13. Gary
    Posted Feb 15, 2008 at 12:53 PM | Permalink

    It really comes down to an ill-thought-out decision to use the brute force method of quality control. If all you’ve got is an algorithm, then every series is a trend to be “adjusted.” In reality, every station record should be treated like an individually prepared meal at a fine restaurant rather than an (un)HappyMeal coming off the McTemperature production line. You get what you pay for and when you eat too much slop you get sick. What makes it worse is that they’ve known about this problem, warned about it, done nothing about it, and then used the bad data anyway after soaking it in ketchup.

    OK, metaphor alert off.

  14. Bob McDonald
    Posted Feb 15, 2008 at 1:25 PM | Permalink

    I wonder if the presence of the Prius is a good proxy for measuring the bias of the station observer?

  15. Anthony Watts
    Posted Feb 15, 2008 at 1:49 PM | Permalink

    RE 2,3 The observer reports she also has surveyed Blanco, and Temple, will be uploading soon. Temple appears to have closed in 2003 and is a sewage treatment plant.

  16. Yancey Ward
    Posted Feb 15, 2008 at 1:49 PM | Permalink

    Even though I think there are significant errors due to changing local environments for the reporting stations, I wonder if the evidence in this case supports the assertion that the recent rise in GISS is due to a location change in October 2000. The really dramatic temperature anomalies seem to arise from the years 2004-2006, which start 3 years after the move.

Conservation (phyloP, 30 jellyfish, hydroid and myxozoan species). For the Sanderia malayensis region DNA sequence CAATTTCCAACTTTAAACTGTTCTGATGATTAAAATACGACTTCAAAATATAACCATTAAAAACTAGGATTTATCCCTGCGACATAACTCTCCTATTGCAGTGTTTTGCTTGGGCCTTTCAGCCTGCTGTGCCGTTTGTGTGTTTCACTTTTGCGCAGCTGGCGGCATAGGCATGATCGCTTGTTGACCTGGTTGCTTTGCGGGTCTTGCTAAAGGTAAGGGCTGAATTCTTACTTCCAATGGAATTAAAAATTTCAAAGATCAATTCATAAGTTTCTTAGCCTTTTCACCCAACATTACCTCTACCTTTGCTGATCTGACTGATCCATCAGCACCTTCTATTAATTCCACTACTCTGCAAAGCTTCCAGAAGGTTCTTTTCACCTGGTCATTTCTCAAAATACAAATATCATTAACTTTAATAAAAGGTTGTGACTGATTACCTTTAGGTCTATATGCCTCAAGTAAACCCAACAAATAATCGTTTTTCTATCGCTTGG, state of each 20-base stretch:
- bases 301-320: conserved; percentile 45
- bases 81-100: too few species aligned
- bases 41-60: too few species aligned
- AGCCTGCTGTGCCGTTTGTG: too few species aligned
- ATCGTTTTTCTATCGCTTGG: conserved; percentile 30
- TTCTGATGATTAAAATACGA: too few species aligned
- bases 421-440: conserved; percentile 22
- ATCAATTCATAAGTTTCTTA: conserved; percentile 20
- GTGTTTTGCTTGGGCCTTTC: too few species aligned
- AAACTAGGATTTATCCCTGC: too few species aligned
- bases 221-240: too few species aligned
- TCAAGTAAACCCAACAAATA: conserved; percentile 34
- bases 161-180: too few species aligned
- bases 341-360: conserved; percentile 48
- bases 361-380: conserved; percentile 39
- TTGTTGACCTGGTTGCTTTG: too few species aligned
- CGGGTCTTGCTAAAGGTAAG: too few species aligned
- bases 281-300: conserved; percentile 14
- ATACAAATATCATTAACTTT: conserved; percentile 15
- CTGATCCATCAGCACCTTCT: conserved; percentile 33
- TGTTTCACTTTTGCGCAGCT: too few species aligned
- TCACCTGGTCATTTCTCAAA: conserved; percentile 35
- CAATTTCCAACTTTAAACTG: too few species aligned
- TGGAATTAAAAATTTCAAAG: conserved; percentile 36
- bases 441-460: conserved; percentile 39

17. Lance
    Posted Feb 15, 2008 at 2:01 PM | Permalink

    Is there a GreenPeace sticker on the bumper of that Prius?
    I guess it could be argued that the ambient CO2 level around the Prius is lower, evidence that the site is actually reading lower temperatures than otherwise expected. Thus the station should be adjusted upward.

  18. K
    Posted Feb 15, 2008 at 2:16 PM | Permalink

    Yancey: Good observation. The rise does seem to start a little late. But there is no evidence about why.

    Perhaps the site change and an instrument problem both contribute. The calibration schedule and repair log from 2000 onward should be inspected. (I would hope instruments showing the greatest changes would receive the greatest scrutiny within any organization.)

  19. Anthony Watts
    Posted Feb 15, 2008 at 2:28 PM | Permalink

    RE18 “The calibration schedule and repair log from 2000 onward should be inspected.”

    Good luck finding those.

  20. Steve McIntyre
    Posted Feb 15, 2008 at 2:30 PM | Permalink

    #16, 18. Except that your perception is wrong. Here are plots of data calculated from USHCN (up to May 2007) – GISS only uses data to March 2006. (It’s hard not to be snarky about such laasitude.) Look particularly at the second graph showing annual differences, the difference is immediately after the move. I plotted TOBS here, but the USHCN adjusted doesn’t pick up any difference. (The 2007 values are 5-month averages only BTW so don’t overinterpret them; GISS only shows data to 2005.)

  21. Yancey Ward
    Posted Feb 15, 2008 at 3:18 PM | Permalink

    Steve,

    Now that is an argument I will buy.

  22. K
    Posted Feb 15, 2008 at 6:14 PM | Permalink

    Steve, Yancey: Steve’s comparision to Blanco does support the premise that the 2000 relocation caused a rise a Lampasas.

    But what I find puzzling is that 2001-2003 didn’t show much difference. And then 2004 and 2005 both had large jumps.

    So what happened in 2004 at Lampasas? In 2006 the difference dropped. Why? Of course by 2006 we are running out of data so I think the rise in 2004-2005 is more curious.

  23. steven mosher
    Posted Feb 15, 2008 at 6:49 PM | Permalink

    ushcnv2. change point analysis fixes everything.